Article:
Walking Alone After Dark

For a Mile and a Half Each Night, I Make To-Do Lists, Listen to Bruce Springsteen, and Occasionally Find Answers to Life’s Big Questions

After we moved two years ago to Montrose, a Glendale neighborhood tucked against the Verdugo Hills, some friends—all moms like me—found out I walked every night. They wanted to set up a weekly date to join in. “I’m sorry, but I just can’t,” I said, my chest constricting at the thought.

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In a neighborhood full of community, I like to walk alone.

Yes, I will walk into the hills with my husband when the kids are asleep and we have a babysitter. Sure, I will walk to get an orange balloon and a three-pack of strawberries with my sons on a farmers market Sunday. But walking with just about anyone else? Sorry, but no.

These walks write my life. They blow out the static of last-minute lesson plans and frozen turkey meatballs and towels on the floor. They regulate my mind, step after step accruing into calm.

Down the driveway we share with our neighbors, onto the sidewalk recently repaved by the city, and I’m already breathing better. Up the block with the Japanese maples, past the cactuses in the median. Right onto Broadview Drive, with its old-fashioned street lamps, its corner houses with party voices spilling over the hedges.

Sometimes, if the dust of the day is taking too long to clear out, I write to-do lists on my phone. E-mail Dad. Screen DVD for class.

Other times I choose a soundtrack to shape the night, listening without headphones, lowering the volume if someone gets close. It might be Bruce Springsteen’s “Born to Run” and “Out in the Street” if I’m bursting to get outside. The Indigo Girls’ “Watershed” and “Closer To Fine” if I’m looking for answers after a crazy day. John Denver’s “Rhymes and Reasons” and “Leaving on a Jet Plane” if I’m feeling quiet and want to remember doing errands with my mom when I was a kid.

Sometimes I don’t listen to music or take notes. The phone sits in my pocket only in case my husband needs to call. Then I try not to check it.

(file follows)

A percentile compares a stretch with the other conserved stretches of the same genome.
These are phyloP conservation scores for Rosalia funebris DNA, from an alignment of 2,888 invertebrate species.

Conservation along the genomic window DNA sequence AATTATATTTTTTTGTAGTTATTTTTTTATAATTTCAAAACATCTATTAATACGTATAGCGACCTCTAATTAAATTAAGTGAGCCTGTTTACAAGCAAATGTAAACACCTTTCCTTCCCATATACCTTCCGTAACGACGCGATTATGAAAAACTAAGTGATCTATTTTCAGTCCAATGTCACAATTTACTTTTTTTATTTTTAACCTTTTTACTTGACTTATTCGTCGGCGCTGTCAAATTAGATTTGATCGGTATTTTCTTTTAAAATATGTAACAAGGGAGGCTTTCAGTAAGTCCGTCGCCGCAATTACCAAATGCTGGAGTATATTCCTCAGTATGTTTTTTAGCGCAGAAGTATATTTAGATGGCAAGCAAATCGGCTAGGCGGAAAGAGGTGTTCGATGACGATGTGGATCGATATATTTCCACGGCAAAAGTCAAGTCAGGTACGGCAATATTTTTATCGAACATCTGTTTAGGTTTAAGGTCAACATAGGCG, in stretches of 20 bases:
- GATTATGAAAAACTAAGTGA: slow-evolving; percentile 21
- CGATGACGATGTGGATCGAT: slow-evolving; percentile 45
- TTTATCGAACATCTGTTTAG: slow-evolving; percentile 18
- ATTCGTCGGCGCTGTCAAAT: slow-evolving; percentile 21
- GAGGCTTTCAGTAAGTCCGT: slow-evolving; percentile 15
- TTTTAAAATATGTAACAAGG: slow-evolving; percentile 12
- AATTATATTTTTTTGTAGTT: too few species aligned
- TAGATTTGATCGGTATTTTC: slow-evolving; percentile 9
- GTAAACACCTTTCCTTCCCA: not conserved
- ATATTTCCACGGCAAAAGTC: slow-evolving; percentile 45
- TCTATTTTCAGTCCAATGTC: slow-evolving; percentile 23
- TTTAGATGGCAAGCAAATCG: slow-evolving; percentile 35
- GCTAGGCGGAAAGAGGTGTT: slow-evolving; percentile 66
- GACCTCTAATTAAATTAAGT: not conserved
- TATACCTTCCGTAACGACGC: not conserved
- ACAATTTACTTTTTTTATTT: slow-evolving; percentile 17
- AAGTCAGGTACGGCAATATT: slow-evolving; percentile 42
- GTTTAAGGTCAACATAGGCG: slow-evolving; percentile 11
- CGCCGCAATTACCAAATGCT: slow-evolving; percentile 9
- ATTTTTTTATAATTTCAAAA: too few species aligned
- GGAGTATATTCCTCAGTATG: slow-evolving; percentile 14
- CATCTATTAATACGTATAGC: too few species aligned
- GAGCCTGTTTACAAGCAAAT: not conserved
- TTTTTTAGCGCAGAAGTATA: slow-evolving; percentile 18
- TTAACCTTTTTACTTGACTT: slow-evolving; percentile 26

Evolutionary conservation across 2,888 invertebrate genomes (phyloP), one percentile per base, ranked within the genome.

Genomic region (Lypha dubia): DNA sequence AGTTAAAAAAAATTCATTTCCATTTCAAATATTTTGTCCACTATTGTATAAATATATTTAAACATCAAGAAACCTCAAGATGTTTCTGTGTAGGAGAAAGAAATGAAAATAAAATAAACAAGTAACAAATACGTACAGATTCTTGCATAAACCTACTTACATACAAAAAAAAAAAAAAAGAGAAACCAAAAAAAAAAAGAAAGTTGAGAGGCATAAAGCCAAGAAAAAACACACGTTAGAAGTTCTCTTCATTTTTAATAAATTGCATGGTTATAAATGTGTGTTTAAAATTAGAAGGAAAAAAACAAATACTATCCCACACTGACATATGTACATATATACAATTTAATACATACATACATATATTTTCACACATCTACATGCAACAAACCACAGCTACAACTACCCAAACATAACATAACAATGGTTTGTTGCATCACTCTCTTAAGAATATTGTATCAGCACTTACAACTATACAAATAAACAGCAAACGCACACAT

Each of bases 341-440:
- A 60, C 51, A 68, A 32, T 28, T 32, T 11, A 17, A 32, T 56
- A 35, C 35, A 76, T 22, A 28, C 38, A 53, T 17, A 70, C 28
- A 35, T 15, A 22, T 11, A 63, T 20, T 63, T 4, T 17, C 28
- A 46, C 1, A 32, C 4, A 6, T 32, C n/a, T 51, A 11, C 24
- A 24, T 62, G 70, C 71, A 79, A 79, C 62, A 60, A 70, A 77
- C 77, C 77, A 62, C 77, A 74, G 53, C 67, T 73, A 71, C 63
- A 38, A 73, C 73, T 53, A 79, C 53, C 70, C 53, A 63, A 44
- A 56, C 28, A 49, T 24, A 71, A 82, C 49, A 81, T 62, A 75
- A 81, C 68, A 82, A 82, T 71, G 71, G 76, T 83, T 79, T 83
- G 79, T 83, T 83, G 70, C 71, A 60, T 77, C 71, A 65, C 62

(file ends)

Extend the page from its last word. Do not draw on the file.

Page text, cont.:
Tonight the moon is full and low over the sloping Glendale hills to the east, beyond the 2 Freeway that flows downhill toward Dodger Stadium. At 8 p.m., the temperature is almost 80, like bathwater. My 9-year-old said at dinner that he waits all year for nights like this—nights when he can stay up late, and it’s light late, and our cat frisks around.

As I walk east onto Ocean View Boulevard, the houses turn to businesses. The strip mall’s munched-in parking lot is packed tonight. Mathnasium is closed, but La Cabañita with its smoky mole sauce is doing its usual heel-kicking business. Through the window framed with pink and green fabric, a man on his phone nearly drops his chin into a half-full salt-rimmed margarita. Did his friends leave? Did they not show up?

EmbroidMe has a sign saying the delivery entrance is on the other side. A pizza guy peels up Ocean View. Lights reach out from the back of Berolina Bakery, carrying the smell of rosemary loaves. There’s rosemary everywhere, it seems, in someone’s yard or on the sidewalk medians.

A mechanic is still open. A tan Mercedes convertible sits on the floor, a silver Honda sedan rises in the lift. With the doors up, the place seems strangely intimate, a well-lit living room with wrenches and oil.

Floodlights shine on the baseball game two streets over. A tapas restaurant is closed because of kitchen plumbing problems, says a note on the back of an envelope taped to the glass door. A 6-month-old on dad’s shoulders stares, his eyes glazed and sleepy, as his parents walk past a pizzeria. A man emerges from a sketchy bar, standing in place just a beat too long, his reflexes shot. The California dream, it still exists, if you squint a little.

On this dreamy bathwater night, I don’t write notes to myself, don’t reach for music. Instead I make a to-do list of the soul, what-ifs of the heart.

What would it look like for my boys to become good men?

How do I want to be different when summer ends?

Why do I find it so difficult to relax?

What does it mean to have walked this neighborhood almost 1,000 times over the past two-plus years?

How can I take the peace these walks drop upon me and sift it like sugar over my life?

I’m gathering up all of this, the questions without answers and the full moon and the jacked-up cars and the conversations on coffeehouse patios. I have nobody to talk to except myself, and I love it.

But as I come to the end of my daily mile and a half, heading down the street to our house, its windows open to the night and our children asleep inside, a chill drifts through me.

It’s enough to make you cry, this neighborhood with its pure aspirations that sometimes sublimate into provincialism, holding onto the small-town feel of 60 years past.

It’s enough to make me cry, the thought that my sons will grow up and leave these streets edged with rosemary. I want to embed the storefronts in my brain as I want to etch memories in my sons’ minds, building a warehouse of images against any impending darkness.

It’s enough to make me fumble for Springsteen after all, to listen to “Thunder Road” as the piano lilts: “Don’t turn me home again / I just can’t face myself alone again.”

I pass our house and keep on walking. One more loop around the block before I go home.


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